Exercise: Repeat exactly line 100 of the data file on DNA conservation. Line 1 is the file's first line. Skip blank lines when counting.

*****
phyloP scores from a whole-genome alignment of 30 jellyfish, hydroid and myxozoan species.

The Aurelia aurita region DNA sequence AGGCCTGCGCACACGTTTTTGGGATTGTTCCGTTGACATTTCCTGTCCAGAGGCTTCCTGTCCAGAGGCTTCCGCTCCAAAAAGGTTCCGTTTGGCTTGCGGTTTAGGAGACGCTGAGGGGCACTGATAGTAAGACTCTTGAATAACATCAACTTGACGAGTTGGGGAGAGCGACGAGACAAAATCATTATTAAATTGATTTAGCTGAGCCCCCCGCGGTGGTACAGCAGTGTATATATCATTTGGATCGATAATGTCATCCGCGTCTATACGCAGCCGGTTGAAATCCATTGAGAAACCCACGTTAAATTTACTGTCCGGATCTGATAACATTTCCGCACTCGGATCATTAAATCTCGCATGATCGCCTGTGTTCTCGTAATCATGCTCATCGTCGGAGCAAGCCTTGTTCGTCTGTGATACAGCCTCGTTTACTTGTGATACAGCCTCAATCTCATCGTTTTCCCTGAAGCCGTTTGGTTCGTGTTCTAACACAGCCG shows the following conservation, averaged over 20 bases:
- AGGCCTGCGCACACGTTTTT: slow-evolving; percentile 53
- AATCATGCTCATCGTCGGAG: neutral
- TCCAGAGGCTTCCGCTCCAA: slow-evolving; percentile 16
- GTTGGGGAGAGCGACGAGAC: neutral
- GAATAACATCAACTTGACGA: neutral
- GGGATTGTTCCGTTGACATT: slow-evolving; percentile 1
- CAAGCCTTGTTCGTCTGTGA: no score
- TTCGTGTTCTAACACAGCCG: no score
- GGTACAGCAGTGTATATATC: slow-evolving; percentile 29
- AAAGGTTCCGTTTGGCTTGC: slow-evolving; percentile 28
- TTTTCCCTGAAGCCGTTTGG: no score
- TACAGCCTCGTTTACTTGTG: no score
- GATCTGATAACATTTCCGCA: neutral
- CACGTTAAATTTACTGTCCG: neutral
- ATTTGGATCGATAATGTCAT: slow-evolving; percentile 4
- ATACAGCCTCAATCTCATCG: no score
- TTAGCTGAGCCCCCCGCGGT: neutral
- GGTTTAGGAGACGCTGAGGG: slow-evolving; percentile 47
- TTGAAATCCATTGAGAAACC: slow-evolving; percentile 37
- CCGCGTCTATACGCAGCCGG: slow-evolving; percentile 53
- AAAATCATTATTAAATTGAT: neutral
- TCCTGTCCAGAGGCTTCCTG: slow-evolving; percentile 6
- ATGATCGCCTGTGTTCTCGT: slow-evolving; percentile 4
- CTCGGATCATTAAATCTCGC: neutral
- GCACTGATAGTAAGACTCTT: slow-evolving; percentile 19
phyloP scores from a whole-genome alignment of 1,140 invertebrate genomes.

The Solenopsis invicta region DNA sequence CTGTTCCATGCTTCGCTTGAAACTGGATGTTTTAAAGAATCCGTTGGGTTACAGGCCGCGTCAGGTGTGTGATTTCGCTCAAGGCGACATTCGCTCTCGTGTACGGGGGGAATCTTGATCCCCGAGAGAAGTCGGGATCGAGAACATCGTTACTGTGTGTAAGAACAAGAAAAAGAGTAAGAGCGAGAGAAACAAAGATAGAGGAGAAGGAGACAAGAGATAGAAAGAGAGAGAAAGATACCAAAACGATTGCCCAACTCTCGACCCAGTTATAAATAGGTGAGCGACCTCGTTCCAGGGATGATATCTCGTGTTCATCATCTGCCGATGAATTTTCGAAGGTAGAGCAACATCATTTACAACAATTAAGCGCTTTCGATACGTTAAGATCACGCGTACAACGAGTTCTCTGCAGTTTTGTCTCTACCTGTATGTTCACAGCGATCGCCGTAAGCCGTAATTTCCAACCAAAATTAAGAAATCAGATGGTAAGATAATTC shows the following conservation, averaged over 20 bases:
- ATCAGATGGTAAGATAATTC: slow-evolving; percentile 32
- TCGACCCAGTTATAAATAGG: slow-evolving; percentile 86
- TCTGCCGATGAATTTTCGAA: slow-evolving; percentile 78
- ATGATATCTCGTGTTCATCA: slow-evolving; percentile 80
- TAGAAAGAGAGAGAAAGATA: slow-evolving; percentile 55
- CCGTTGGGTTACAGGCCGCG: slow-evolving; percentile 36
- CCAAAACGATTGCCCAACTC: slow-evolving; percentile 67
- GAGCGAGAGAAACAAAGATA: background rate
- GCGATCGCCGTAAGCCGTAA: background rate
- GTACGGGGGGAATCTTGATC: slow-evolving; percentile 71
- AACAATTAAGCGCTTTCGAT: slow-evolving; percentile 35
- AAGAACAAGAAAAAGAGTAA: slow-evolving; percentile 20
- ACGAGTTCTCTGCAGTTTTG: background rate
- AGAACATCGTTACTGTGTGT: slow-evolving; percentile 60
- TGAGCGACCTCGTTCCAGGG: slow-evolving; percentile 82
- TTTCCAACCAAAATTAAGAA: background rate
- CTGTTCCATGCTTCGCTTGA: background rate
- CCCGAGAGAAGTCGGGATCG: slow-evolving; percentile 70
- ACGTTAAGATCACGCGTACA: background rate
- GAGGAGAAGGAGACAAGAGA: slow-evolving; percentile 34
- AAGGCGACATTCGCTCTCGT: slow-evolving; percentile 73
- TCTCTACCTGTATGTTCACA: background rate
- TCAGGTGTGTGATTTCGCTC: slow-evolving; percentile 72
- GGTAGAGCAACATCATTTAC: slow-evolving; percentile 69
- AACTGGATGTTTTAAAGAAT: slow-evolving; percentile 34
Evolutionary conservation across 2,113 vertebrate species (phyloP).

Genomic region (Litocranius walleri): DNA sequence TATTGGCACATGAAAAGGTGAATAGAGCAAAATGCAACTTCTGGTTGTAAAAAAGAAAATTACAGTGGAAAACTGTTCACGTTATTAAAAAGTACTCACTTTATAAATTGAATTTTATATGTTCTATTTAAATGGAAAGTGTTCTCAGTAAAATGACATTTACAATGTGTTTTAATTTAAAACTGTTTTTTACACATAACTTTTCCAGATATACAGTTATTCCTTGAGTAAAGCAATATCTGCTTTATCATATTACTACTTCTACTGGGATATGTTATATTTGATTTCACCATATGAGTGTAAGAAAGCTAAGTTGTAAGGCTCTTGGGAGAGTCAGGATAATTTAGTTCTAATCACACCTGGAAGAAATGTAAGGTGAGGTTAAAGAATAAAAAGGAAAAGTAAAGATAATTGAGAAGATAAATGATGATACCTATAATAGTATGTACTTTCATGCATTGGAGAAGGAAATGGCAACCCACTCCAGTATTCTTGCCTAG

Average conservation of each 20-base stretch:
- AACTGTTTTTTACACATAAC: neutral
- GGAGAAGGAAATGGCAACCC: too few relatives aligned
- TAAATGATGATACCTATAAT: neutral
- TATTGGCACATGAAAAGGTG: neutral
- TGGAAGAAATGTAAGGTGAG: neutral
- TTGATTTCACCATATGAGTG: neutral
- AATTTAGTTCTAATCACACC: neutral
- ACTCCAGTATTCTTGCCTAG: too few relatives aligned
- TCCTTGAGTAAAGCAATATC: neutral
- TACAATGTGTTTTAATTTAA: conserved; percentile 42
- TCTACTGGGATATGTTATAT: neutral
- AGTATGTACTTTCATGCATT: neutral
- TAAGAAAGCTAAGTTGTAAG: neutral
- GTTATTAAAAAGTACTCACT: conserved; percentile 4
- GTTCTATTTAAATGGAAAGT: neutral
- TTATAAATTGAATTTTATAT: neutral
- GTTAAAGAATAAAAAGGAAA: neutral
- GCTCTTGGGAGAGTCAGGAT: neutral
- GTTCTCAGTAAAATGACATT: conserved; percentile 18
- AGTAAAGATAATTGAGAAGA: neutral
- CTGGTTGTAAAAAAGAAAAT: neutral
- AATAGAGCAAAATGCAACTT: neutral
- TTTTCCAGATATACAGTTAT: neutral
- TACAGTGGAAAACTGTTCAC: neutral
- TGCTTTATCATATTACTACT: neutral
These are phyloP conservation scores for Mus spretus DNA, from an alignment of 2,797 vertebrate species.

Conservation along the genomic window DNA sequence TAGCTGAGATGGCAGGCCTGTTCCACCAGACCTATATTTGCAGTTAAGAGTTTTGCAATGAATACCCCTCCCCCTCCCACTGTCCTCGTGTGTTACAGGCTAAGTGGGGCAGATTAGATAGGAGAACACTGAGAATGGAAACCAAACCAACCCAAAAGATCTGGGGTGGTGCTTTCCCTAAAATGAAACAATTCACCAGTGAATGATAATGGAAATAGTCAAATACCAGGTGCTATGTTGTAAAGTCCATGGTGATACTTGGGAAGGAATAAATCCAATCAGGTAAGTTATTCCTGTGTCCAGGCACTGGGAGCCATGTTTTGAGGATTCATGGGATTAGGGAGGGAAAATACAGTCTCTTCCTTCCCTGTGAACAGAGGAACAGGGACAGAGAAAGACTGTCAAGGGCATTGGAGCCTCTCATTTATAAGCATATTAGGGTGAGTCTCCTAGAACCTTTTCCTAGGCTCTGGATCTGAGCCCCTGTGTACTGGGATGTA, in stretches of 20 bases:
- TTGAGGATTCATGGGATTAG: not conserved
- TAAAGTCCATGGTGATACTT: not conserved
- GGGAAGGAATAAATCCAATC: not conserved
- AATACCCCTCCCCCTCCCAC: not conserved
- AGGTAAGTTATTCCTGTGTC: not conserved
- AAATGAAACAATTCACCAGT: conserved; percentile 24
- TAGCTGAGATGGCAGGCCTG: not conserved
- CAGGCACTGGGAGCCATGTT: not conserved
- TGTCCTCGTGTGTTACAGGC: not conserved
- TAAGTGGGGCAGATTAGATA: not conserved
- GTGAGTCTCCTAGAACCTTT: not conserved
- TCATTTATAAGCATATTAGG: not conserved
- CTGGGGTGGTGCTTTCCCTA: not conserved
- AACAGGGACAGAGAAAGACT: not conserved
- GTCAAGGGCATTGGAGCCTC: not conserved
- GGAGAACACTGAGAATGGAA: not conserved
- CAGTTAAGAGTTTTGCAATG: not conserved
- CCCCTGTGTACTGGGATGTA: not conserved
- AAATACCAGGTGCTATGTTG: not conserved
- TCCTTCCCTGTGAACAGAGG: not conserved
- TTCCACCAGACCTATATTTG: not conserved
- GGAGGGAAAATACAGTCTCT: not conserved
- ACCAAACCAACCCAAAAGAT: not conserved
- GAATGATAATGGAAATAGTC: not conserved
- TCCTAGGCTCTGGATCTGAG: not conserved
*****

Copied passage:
- GGAGAACACTGAGAATGGAA: not conserved